G01 : Financial Economics→General→Financial Crises

G10 : Financial Economics→General Financial Markets→General

G12 : Financial Economics→General Financial Markets→Asset Pricing, Trading Volume, Bond Interest Rates

Abstract

In this paper, we show both theoretically and empirically that the size of over-the-counter (OTC) markets can be reduced without affecting individual net positions. First, we find that the networked nature of these markets generates an excess of notional obligations between the aggregate gross amount and the minimum amount required to satisfy each individual net position. Second, we show conditions under which such excess can be removed. We refer to this netting operation as compression and identify feasibility and efficiency criteria, highlighting intermediation as the key element for excess levels. We show that a tradeoff exists between the amount of notional that can be eliminated from the system and the conservation of original trading relationships. Third, we apply our framework to a unique and comprehensive transaction-level dataset on OTC derivatives including all firms based in the European Union. On average, we find that around 75% of market gross notional relates to excess. While around 50% can in general be removed via bilateral compression, more sophisticated multilateral compression approaches are substantially more efficient. In particular, we find that even the most conservative multilateral approach which satisfies relationship constraints can eliminate up to 98% of excess in the markets.

No. 43
2 May 2017
Coherent financial cycles for G-7 countries: Why extending credit can be an asset
Schüler, Yves S., Hiebert, Paul H., Peltonen, Tuomas A.

Abstract

JEL Classification

C54 : Mathematical and Quantitative Methods→Econometric Modeling→Quantitative Policy Modeling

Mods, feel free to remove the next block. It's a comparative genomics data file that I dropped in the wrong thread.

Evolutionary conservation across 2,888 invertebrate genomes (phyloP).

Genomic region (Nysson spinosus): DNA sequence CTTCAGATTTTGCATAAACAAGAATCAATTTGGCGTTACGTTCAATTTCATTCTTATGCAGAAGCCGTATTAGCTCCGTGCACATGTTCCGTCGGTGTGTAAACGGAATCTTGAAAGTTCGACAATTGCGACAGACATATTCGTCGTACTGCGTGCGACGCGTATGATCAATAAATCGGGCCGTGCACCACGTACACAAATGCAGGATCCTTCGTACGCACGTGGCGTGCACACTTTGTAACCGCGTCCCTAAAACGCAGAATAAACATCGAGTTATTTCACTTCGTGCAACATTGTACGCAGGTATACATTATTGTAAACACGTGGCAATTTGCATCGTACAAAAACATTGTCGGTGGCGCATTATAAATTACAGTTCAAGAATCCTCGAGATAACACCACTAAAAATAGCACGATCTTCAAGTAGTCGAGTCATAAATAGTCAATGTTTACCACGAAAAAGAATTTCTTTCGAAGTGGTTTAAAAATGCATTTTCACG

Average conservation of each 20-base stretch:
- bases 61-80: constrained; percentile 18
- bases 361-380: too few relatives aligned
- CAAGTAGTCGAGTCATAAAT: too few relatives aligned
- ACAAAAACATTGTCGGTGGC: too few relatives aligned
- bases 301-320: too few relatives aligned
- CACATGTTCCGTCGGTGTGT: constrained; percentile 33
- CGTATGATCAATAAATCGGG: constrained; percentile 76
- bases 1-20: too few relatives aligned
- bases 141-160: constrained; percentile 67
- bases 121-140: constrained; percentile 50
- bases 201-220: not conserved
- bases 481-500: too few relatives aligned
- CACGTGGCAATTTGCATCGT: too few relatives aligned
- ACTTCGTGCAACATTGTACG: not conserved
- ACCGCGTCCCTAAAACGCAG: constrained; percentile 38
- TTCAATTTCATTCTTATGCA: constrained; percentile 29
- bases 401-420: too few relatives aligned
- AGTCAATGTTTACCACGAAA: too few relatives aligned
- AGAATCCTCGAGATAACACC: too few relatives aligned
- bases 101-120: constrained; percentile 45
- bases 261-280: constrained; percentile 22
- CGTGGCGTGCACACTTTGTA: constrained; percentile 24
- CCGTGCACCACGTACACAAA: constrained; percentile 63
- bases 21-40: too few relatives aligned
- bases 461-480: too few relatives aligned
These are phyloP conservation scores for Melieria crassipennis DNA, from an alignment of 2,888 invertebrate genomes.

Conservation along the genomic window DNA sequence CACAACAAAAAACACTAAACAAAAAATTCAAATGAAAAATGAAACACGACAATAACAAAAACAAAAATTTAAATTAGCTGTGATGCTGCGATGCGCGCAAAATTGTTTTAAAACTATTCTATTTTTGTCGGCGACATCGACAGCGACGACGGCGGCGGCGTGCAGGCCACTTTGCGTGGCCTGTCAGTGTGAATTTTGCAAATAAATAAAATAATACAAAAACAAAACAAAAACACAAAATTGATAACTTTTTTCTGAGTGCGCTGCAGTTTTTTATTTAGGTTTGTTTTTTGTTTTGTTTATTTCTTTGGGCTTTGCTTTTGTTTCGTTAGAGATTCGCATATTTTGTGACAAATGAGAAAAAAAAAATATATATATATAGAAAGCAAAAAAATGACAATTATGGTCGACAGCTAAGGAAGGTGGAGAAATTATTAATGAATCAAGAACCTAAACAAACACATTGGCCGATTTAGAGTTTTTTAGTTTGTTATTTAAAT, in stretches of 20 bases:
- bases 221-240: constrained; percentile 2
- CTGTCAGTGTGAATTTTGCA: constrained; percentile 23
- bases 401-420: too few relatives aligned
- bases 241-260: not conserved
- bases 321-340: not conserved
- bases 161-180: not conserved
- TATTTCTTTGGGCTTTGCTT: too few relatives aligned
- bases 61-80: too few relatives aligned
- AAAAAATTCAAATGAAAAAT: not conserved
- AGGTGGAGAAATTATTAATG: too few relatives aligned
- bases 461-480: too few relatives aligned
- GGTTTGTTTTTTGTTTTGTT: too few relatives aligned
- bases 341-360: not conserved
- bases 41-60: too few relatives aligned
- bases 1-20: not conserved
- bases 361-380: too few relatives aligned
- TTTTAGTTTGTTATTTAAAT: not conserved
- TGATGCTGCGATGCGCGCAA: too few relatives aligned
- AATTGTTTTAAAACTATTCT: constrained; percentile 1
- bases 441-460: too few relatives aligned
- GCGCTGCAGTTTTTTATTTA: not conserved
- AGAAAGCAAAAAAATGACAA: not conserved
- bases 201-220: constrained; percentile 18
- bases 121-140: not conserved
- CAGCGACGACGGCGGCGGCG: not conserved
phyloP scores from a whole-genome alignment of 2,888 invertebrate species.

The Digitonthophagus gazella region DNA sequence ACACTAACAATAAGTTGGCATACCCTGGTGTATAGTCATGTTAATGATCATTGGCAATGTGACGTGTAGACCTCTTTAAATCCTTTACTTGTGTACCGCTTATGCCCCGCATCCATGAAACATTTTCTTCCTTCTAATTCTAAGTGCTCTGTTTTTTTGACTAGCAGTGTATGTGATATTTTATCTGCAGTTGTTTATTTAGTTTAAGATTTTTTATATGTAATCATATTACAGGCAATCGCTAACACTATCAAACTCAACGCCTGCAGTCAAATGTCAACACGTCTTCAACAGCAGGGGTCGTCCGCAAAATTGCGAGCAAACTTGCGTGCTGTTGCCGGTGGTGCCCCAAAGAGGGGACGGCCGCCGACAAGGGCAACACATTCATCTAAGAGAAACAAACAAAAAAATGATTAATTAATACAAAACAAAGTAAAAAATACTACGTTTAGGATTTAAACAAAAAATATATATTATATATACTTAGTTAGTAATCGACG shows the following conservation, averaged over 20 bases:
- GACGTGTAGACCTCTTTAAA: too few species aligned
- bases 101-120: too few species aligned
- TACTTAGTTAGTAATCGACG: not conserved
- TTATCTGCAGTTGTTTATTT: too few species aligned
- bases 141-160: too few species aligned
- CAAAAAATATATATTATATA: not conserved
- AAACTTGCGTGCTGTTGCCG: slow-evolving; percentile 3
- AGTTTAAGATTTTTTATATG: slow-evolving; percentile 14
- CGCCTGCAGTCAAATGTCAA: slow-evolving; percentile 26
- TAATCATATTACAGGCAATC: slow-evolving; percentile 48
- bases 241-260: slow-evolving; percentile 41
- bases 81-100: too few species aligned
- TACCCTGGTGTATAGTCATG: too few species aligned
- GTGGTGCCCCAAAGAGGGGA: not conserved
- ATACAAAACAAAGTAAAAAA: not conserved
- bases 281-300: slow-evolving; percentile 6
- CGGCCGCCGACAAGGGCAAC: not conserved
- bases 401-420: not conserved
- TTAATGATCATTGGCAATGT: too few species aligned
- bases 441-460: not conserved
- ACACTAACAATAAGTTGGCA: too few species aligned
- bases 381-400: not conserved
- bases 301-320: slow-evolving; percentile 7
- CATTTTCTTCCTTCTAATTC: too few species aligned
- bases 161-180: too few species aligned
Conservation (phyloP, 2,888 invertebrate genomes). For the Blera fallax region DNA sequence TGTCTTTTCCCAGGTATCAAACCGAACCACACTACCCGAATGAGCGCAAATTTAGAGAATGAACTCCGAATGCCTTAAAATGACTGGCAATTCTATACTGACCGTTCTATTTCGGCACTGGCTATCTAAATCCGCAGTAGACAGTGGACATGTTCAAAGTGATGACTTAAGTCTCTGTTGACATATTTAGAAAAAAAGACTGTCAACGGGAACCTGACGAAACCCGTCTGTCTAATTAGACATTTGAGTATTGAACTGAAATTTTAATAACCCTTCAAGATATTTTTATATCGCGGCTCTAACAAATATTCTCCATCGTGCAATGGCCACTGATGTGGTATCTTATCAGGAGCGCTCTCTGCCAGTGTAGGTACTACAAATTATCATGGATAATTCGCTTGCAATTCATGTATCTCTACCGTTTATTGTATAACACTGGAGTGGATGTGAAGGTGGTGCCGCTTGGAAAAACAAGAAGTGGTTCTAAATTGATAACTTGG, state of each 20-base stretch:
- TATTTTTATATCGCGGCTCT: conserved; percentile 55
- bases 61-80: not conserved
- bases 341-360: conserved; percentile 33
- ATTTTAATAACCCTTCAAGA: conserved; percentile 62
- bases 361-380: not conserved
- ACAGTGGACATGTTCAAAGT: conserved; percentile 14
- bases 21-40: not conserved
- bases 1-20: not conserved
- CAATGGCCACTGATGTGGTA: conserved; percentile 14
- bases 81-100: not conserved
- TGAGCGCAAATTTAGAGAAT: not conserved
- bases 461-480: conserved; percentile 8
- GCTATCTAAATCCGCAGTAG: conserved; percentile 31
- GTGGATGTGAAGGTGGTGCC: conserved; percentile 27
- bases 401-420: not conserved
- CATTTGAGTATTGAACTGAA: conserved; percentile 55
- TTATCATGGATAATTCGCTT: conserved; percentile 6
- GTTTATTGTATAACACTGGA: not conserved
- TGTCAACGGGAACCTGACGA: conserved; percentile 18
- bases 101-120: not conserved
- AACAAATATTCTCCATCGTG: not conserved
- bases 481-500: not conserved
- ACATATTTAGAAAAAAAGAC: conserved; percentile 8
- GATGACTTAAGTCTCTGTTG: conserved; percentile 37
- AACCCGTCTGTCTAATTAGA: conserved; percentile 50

E32 : Macroeconomics and Monetary Economics→Prices, Business Fluctuations, and Cycles→Business Fluctuations, Cycles

E44 : Macroeconomics and Monetary Economics→Money and Interest Rates→Financial Markets and the Macroeconomy

E58 : Macroeconomics and Monetary Economics→Monetary Policy, Central Banking, and the Supply of Money and Credit→Central Banks and Their Policies

G01 : Financial Economics→General→Financial Crises

Abstract

Failing to account for joint dynamics of credit and asset prices can be hazardous for countercyclical macroprudential policy. We show that composite financial cycles, emphasising expansions and contractions common to credit and asset prices, powerfully predict systemic banking crises. Further, the joint consideration yields a more robust view on financial cycle characteristics, reconciling an empirical puzzle concerning cycle properties when using two popular alternative methodologies: frequency decompositions and standard turning point analysis. Using a novel spectral approach, we establish the following facts for G-7 countries (1970Q1-2013Q4): Relative to business cycles, financial cycles differ in amplitude and persistence – albeit with heterogeneity across countries. Average financial cycle length is around 15 years, compared with 9 years (6.7 excluding Japan) for business cycles. Still, country-level business and financial cycles relate occasionally. Across countries, financial cycle synchronisation is strong for most countries; but not for all. In contrast, business cycles relate homogeneously.

No. 42
3 April 2017
A dynamic theory of mutual fund runs and liquidity management
Zeng, Yao

Abstract

JEL Classification

G01 : Financial Economics→General→Financial Crises

G21 : Financial Economics→Financial Institutions and Services→Banks, Depository Institutions, Micro Finance Institutions, Mortgages

G23 : Financial Economics→Financial Institutions and Services→Non-bank Financial Institutions, Financial Instruments, Institutional Investors

G32 : Financial Economics→Corporate Finance and Governance→Financing Policy, Financial Risk and Risk Management, Capital and Ownership Structure, Value of Firms, Goodwill

G33 : Financial Economics→Corporate Finance and Governance→Bankruptcy, Liquidation

D92 : Microeconomics→Intertemporal Choice→Intertemporal Firm Choice, Investment, Capacity, and Financing